I'm going to start with the heater core plenum, since it's the smallest and easiest to manage.







I have three to chose from and yes I did stock up on these now rare and expensive parts. As these cars age the plastics just become increasingly embrittled. All three of these are from Southwest cars. I'll go through these and pick the best parts to make one good one for this gal 500 XL.







Even being a Southwest car doesn't preclude corrosion problems.







And this plastic housing is just falling apart as you touch it. So this one can go instantly back as I'm not going to bother with it. I tackle the remaining two and see what's what when disassembled.







This is the original one off this gal 500 XL.





And this one I pulled from a car in the junkyard. Actually we took the entire HVAC system off it.









When you strip the foam off, you'll find more hidden corrosion and it goes downhill from there.





That date indicates July 13, 1964. Tis original.

This is a good time to discuss heater cores for these 3rd gen HVAC systems.





There are two different one for factory HVAC (air conditioned) cars. The cores are physically the same, only one has the same 5/8" tubing for inlet and outlet and the other has 5/8" and 3/4" tubing. I chose to use the core with the same 5/8" tubing because I just bought a big roll of 5/8" black silicon heater hose and it does the entire car.

I have seen aluminum ones offered but they look smaller and probably a nightmare to get to seal. Not less forgetting brass/copper cores will simply last longer from a corrosion perspective.

Fortunately I bought all the HVAC stuff for all three old Fords we have ('66 LTD, '66 gal 500 XL and the '68 XL) a long while back. I'm glad I did, because now what you can find available it 2-4 times the original price. It's all insane if you ask me.





Back to the plastic housings. The plastics are dying. I walnut blasted these and in some areas the plastic was just sloughing off. This can still be saved, but this means sealing and strengthening what's left.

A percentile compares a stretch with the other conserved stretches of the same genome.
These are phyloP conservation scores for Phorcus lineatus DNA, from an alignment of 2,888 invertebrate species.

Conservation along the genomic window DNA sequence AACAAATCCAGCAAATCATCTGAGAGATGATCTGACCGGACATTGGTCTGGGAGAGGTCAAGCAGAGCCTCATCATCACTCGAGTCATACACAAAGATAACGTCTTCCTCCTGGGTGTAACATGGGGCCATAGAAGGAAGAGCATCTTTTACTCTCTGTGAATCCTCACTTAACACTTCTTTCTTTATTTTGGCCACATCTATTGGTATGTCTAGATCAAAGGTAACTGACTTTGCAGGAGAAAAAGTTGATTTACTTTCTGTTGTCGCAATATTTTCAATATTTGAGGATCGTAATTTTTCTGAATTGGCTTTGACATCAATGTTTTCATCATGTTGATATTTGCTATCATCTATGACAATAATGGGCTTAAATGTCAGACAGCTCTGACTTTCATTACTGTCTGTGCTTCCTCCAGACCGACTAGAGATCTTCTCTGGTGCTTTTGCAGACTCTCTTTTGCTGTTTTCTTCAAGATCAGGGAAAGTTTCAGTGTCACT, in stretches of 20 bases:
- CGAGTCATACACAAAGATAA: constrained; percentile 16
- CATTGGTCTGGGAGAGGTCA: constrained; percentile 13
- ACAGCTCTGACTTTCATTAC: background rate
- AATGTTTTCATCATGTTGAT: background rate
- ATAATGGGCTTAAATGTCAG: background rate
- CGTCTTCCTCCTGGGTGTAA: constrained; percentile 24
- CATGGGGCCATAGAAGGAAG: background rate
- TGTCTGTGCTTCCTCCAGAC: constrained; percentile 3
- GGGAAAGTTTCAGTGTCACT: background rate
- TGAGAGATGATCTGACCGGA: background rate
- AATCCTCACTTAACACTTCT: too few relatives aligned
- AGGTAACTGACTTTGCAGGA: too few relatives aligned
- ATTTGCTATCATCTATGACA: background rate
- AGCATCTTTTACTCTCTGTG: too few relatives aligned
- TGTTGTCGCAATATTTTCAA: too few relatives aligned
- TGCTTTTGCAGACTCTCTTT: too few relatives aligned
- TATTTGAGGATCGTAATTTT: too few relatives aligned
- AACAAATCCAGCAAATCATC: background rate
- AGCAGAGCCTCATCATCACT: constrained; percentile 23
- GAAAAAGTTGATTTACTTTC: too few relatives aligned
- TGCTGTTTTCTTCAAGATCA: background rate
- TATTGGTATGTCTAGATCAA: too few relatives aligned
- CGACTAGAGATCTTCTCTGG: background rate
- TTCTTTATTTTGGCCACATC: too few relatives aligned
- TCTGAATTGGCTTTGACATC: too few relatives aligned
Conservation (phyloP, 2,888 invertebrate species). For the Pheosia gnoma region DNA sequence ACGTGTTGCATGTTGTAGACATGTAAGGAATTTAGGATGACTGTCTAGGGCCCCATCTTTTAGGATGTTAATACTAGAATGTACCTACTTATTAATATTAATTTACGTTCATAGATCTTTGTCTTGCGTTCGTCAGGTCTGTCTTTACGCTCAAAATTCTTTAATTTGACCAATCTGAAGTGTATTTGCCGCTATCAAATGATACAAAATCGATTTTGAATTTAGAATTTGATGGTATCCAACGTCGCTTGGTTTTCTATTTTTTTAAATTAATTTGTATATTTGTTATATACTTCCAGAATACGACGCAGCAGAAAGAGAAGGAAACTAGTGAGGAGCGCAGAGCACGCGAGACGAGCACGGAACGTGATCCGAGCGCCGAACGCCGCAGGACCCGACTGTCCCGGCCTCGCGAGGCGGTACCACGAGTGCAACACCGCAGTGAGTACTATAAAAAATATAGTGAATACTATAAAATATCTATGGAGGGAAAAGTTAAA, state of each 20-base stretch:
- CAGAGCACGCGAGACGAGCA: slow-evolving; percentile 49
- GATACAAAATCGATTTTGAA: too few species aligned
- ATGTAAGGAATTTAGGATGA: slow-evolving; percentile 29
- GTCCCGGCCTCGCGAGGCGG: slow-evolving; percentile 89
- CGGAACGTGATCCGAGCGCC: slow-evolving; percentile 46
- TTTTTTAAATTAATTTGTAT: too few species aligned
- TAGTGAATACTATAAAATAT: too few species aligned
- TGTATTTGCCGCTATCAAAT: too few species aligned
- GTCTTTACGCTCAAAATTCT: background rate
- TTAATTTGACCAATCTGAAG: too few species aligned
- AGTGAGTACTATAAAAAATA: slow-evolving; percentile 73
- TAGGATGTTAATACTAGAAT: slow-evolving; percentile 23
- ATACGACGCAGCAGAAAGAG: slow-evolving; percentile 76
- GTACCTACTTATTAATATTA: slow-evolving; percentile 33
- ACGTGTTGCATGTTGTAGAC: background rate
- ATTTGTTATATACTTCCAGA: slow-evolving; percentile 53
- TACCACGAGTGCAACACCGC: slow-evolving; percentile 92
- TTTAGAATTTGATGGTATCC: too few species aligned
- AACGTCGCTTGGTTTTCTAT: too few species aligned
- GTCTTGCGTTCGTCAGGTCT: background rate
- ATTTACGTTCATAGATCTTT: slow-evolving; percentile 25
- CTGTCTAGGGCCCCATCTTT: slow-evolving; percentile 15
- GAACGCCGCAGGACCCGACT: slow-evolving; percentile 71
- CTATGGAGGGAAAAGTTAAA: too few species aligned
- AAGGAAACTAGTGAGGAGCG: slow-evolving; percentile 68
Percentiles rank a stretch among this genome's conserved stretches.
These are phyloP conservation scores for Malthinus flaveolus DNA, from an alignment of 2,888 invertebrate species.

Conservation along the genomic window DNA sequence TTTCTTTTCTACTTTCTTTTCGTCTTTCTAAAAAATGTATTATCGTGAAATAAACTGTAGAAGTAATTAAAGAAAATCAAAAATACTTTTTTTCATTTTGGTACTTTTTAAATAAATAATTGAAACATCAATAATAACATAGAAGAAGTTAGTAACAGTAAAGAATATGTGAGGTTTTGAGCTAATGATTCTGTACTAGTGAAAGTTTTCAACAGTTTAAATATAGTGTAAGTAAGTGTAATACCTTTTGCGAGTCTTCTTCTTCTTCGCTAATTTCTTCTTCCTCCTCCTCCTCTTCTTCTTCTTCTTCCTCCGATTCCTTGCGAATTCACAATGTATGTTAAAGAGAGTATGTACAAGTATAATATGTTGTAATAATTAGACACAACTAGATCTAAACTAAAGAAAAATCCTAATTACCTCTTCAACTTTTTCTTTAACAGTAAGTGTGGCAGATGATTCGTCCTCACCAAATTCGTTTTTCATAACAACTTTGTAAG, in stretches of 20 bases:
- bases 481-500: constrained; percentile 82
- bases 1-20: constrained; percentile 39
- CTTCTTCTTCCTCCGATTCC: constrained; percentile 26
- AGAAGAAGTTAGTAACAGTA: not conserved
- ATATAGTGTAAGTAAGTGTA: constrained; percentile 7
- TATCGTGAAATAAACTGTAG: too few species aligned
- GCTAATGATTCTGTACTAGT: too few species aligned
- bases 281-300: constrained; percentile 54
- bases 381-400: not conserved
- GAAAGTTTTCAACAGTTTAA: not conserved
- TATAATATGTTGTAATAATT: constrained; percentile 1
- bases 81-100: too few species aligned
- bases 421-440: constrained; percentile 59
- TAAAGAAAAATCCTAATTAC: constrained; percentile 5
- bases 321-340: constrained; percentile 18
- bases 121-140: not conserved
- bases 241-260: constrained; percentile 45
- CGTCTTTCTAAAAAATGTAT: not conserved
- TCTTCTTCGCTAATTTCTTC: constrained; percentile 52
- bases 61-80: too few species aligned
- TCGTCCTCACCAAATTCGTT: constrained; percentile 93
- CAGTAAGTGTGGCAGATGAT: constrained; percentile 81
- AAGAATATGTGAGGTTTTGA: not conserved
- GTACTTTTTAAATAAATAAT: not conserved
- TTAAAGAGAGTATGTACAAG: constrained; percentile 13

Continued in next post.
 

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Discussion Starter · #357 ·
HVAC Plenums Part 2







It may be hard to see, but the plastic is heavily pitted and in one area went right through.







The other plenum was in much better shape but still had areas where the plastic just came off in droves.













The best solution I've found to date is simply build them back up and seal them with fiberglass resin. It's a messy, stinky job, but does seem to work and will prolong the life of these plastics.





Here you can see just how pitted that one plenum was. That will need several brushed on layers.





The heater core retainer plates didn't fare much better when stripped. One has a small hole and the other, well, you can see for yourself.





After some cutting, welding in patch steel and giving it a quick grind (not going for looks just structural integrity), these are ready for paint.





Here's the better of the two plenums after a couple rounds of fiberglass resin inside and out and test fitting for a sanity check.





A couple of years ago I would normally just toss the old parts, even if they were still OK. Now with the parts shortage and poor quality of replacement parts I will keep the old cores as spares. However I will clean them out first. I gave each a good flush with the hose, then boiled some hot vinegar on the stove and filled each one and let them set for 20 minutes. Then flushed again. Oh my the crap the came out.





This was after several flushes after mild acetic acid treatment. One was still spewing rust from what I can only imagine is the engine block.

Continued in next post.
 

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Discussion Starter · #358 ·
HVAC Plenums Part 3.